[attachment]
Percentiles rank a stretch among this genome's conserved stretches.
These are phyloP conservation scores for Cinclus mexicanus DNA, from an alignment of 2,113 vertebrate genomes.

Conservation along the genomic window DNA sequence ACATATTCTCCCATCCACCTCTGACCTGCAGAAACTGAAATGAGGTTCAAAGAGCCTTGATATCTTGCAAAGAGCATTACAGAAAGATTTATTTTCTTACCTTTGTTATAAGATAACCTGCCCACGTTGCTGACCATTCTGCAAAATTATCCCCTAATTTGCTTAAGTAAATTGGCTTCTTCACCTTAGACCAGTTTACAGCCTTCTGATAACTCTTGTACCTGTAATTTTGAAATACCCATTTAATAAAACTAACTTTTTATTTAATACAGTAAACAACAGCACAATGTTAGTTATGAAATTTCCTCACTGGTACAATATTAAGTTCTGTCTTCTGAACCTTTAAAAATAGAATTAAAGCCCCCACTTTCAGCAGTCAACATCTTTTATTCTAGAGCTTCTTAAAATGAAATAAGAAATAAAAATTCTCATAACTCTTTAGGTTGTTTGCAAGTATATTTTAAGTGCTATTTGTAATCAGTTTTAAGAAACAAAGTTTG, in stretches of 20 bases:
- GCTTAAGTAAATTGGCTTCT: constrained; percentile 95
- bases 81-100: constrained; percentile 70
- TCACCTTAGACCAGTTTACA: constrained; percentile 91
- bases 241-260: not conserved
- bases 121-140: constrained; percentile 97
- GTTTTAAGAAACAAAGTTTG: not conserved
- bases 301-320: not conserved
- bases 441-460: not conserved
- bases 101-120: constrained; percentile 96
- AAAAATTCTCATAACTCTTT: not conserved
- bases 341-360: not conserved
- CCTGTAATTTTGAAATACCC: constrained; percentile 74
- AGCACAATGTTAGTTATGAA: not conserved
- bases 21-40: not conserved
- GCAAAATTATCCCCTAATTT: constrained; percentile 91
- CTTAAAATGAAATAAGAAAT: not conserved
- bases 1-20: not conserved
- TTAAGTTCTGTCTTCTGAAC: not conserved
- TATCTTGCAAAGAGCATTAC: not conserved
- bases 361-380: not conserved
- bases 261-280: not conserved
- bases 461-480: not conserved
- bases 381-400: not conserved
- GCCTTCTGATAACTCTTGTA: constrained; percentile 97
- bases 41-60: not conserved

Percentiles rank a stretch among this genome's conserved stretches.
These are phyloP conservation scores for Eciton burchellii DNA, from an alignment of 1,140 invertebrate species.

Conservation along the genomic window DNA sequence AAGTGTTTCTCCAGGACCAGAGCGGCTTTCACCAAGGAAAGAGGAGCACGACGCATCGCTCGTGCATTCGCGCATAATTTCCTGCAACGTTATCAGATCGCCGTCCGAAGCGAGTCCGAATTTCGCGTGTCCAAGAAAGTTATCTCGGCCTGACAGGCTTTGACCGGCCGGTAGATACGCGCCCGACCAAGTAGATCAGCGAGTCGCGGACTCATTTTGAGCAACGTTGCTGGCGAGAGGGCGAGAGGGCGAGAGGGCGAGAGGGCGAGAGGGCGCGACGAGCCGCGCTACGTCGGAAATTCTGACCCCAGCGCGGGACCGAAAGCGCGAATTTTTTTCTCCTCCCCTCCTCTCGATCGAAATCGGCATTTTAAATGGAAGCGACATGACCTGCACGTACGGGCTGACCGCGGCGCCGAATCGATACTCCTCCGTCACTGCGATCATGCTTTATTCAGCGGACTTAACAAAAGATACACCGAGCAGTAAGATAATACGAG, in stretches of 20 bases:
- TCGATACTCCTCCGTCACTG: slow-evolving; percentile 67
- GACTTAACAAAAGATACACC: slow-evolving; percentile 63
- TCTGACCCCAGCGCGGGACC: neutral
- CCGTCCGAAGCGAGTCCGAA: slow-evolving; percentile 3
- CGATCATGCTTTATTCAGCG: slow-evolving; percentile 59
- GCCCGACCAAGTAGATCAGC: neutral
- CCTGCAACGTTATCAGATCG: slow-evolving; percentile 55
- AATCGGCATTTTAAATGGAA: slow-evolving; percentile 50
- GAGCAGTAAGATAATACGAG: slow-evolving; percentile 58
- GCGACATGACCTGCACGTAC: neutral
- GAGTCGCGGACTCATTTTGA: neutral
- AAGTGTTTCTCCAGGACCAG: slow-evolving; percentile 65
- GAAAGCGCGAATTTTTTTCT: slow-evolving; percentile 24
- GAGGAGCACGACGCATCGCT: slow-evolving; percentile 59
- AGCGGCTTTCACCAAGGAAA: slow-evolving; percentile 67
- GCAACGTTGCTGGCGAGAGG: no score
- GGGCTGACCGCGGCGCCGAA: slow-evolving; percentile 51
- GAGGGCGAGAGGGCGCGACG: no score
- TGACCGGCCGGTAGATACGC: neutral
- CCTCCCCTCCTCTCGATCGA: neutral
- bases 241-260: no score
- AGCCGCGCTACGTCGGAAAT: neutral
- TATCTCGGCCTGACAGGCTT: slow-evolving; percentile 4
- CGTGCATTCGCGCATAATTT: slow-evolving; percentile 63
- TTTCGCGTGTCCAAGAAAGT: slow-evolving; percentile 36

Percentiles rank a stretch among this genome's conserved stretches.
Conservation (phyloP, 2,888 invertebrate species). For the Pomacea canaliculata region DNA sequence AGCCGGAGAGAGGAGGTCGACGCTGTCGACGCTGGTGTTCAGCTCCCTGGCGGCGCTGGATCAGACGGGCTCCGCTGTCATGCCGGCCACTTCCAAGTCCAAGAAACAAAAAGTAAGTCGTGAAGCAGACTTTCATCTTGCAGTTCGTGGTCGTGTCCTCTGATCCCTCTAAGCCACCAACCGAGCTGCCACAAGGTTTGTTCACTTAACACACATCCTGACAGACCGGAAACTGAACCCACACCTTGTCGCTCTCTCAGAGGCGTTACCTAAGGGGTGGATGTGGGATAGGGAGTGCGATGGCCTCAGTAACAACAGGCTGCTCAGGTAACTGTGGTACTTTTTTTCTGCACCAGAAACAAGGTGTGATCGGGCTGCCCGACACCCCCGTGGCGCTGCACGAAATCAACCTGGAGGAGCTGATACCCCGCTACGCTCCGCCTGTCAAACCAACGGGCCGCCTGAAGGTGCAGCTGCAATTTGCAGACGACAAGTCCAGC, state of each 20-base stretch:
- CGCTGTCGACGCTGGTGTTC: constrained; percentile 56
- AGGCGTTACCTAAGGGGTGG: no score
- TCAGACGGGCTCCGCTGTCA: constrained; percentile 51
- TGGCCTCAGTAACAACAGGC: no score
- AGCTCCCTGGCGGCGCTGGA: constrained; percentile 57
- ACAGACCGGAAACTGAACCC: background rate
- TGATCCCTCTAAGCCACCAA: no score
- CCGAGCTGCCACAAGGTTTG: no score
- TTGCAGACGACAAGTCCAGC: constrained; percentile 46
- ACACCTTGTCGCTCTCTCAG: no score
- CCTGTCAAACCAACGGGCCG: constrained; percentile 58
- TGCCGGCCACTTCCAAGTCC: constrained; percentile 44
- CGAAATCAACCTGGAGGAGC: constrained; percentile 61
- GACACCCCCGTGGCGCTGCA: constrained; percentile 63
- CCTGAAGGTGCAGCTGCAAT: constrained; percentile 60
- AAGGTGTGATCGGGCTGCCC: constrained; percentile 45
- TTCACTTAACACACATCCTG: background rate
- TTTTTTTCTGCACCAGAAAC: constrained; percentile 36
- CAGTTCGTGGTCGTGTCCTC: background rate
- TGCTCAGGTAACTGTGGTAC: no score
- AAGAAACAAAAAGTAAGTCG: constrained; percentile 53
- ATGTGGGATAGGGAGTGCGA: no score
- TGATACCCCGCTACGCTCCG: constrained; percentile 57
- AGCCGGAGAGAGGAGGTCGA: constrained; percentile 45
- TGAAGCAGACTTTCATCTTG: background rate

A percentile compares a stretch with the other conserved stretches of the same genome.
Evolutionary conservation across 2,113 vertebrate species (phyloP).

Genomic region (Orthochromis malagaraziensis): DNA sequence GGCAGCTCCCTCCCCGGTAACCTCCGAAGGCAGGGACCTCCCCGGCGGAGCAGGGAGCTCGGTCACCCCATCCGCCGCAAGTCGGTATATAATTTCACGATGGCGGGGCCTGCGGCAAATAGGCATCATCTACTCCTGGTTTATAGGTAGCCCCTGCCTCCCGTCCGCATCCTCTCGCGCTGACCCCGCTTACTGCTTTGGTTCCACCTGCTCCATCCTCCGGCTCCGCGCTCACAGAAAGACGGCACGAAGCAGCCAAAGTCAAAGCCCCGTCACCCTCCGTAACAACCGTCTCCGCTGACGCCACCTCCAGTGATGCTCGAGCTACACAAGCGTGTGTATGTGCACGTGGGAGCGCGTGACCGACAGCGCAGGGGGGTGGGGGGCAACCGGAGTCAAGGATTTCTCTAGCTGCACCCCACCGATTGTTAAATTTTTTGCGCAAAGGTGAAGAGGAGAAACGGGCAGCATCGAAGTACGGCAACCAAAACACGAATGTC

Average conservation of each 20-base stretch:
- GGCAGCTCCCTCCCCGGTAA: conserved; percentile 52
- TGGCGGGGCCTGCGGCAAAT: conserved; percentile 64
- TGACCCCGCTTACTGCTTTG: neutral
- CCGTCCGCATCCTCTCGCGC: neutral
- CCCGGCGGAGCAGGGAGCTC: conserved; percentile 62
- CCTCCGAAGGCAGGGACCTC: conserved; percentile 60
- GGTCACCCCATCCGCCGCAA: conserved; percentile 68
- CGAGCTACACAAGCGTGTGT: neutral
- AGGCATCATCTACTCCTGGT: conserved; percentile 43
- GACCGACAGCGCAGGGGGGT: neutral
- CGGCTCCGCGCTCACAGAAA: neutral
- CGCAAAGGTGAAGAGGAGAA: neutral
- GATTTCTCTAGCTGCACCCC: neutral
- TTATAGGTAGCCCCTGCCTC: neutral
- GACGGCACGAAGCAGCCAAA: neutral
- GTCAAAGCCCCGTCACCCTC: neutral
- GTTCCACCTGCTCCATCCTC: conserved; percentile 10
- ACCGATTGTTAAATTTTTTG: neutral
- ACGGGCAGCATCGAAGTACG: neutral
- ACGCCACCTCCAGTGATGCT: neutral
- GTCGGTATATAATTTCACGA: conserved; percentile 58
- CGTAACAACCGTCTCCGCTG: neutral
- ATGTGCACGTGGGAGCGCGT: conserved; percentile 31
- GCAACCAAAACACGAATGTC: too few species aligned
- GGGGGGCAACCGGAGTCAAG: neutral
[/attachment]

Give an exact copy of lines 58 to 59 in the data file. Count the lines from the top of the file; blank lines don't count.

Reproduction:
Conservation (phyloP, 2,888 invertebrate species). For the Pomacea canaliculata region DNA sequence AGCCGGAGAGAGGAGGTCGACGCTGTCGACGCTGGTGTTCAGCTCCCTGGCGGCGCTGGATCAGACGGGCTCCGCTGTCATGCCGGCCACTTCCAAGTCCAAGAAACAAAAAGTAAGTCGTGAAGCAGACTTTCATCTTGCAGTTCGTGGTCGTGTCCTCTGATCCCTCTAAGCCACCAACCGAGCTGCCACAAGGTTTGTTCACTTAACACACATCCTGACAGACCGGAAACTGAACCCACACCTTGTCGCTCTCTCAGAGGCGTTACCTAAGGGGTGGATGTGGGATAGGGAGTGCGATGGCCTCAGTAACAACAGGCTGCTCAGGTAACTGTGGTACTTTTTTTCTGCACCAGAAACAAGGTGTGATCGGGCTGCCCGACACCCCCGTGGCGCTGCACGAAATCAACCTGGAGGAGCTGATACCCCGCTACGCTCCGCCTGTCAAACCAACGGGCCGCCTGAAGGTGCAGCTGCAATTTGCAGACGACAAGTCCAGC, state of each 20-base stretch:
- CGCTGTCGACGCTGGTGTTC: constrained; percentile 56